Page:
That which follows will help us to understand our subject. The spirit of power, of love, and of a sound mind being there, the exhortation follows, not to be ashamed of the testimony of our Lord, nor of the apostle who was in prison for His sake. It needed divinely given courage not to be ashamed of a man who was in prison; we shall not be tested perhaps in this way, we shall not probably have the privilege of going to visit in prison some faithful witness to the Lord; but it is nevertheless true that there will always be more opprobrium to bear as we go on, and I do not think that there can be true faithfulness even today without the faithful ones being traduced and thoroughly despised. We are called upon not to be ashamed of the testimony of our Lord, at the very time when opprobrium is connected with it. I once heard of a routed army destroying or hiding the regimental colours for shame; but however much the enemy may seem to have triumphed, this is never to be our case.

It is here that I wish to call attention to the power of God, and the context will lead us into a deeper sense of the "spirit of power" in connection with the present struggle between good and evil.

"Be thou partaker of the afflictions of the gospel according to the power of God."

This needs our attention; for again it is not here a rude and bold spirit that can go into the fray without feeling the blows, but one, dependent upon God, which meets afflictions according to His power. This is developed with great precision: "According to the power of God; who hath saved us, and called us with an holy calling, not according to our works, but according to his own purpose and grace, which was given us in Christ Jesus before the world began, but is now made manifest by the appearing of our Saviour Jesus Christ, who hath abolished death, and hath brought life and incorruptibility to light through the gospel."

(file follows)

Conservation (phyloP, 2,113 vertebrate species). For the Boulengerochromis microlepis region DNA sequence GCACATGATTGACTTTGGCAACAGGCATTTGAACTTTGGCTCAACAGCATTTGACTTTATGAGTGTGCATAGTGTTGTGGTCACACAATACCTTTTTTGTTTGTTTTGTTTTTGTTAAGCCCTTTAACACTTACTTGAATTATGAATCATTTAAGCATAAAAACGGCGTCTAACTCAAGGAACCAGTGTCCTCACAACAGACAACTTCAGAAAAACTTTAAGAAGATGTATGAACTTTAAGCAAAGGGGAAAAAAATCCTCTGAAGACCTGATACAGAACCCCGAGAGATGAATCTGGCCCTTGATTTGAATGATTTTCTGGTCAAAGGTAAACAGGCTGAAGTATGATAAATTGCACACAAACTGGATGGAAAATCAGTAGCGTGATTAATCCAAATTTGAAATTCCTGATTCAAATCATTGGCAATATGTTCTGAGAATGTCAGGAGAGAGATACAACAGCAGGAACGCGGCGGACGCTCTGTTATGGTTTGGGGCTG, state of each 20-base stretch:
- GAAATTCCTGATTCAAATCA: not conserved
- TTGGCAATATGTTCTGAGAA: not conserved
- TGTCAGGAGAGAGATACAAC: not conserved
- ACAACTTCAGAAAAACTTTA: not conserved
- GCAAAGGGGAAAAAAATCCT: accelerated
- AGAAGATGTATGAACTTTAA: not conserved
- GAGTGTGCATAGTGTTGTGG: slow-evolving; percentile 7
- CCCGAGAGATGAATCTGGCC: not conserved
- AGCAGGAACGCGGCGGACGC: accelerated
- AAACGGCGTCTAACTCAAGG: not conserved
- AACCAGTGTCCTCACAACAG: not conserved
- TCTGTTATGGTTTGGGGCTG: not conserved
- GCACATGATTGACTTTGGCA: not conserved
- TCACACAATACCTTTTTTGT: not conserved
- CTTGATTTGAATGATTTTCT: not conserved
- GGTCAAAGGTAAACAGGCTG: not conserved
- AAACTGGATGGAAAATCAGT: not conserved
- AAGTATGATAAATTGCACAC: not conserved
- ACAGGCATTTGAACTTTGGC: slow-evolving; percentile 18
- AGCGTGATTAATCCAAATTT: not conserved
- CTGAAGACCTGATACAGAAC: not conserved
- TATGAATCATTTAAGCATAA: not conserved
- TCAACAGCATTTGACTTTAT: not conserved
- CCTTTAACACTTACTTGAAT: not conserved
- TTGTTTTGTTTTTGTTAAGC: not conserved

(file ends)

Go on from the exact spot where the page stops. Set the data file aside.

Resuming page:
The power of God is connected here with His purpose and grace, and the accomplishment of His counsels by the death and resurrection of Christ. His own purpose and grace! This is entirely outside of anything in man, and the manner in which this was accomplished is worthy of all our attention. Apparently the enemy had triumphed; as we sing -

"By weakness and defeat
He won the meed and crown,
Trod all our foes beneath our feet,
By being trodden down."

So, in a small measure, the principle is true for us, that it is just where defeat and weakness are felt that God intervenes in His power to deliver and bless. Of course, all will understand that I am not comparing our blessed Lord's expiatory sacrifice with our difficulty or suffering, but merely noticing the fact that where apparently the enemy gains the victory, and the cause is lost, there the power of God shows itself superior to all.

His mighty power shone out in the resurrection of Jesus; and there, when death had done its utmost, the Victor rose, who hath abolished death (destroyed its power), and brought to light life and incorruptibility through the gospel. It is here that God's power is known, for we are already brought spiritually into that place where life and incorruptibility are fully known. It is an order of things where all is light and vigour, and where no serpent can enter with corrupting poison. Once in the realization of such glorious truths, we begin to see the true force of the "spirit of power." It is connected with a risen, glorified Christ in an incorruptible sphere of splendour, and is known and manifested in the deepest experiences of sorrow and weakness here. In speaking of sorrow, I do not mean our own private difficulties, but such sorrow as called forth the tears of Paul and Timothy, the heart-felt grief at the state of things in the church of God, and true desire that the saints might retain, in dependence on the Lord, the true Christian calling.

If we feel more and more the weight of the state of things in Christendom, and our own utter inability to meet the need, or to open doors, the more shall we understand the apostle's words in this passage, where the spirit of power, and the participating in the afflictions of the gospel by the power of God, are brought before us.

May we know daily more and more of His might, who hath abolished death and brought life and incorruptibility to light through the gospel. E. L. Bevir.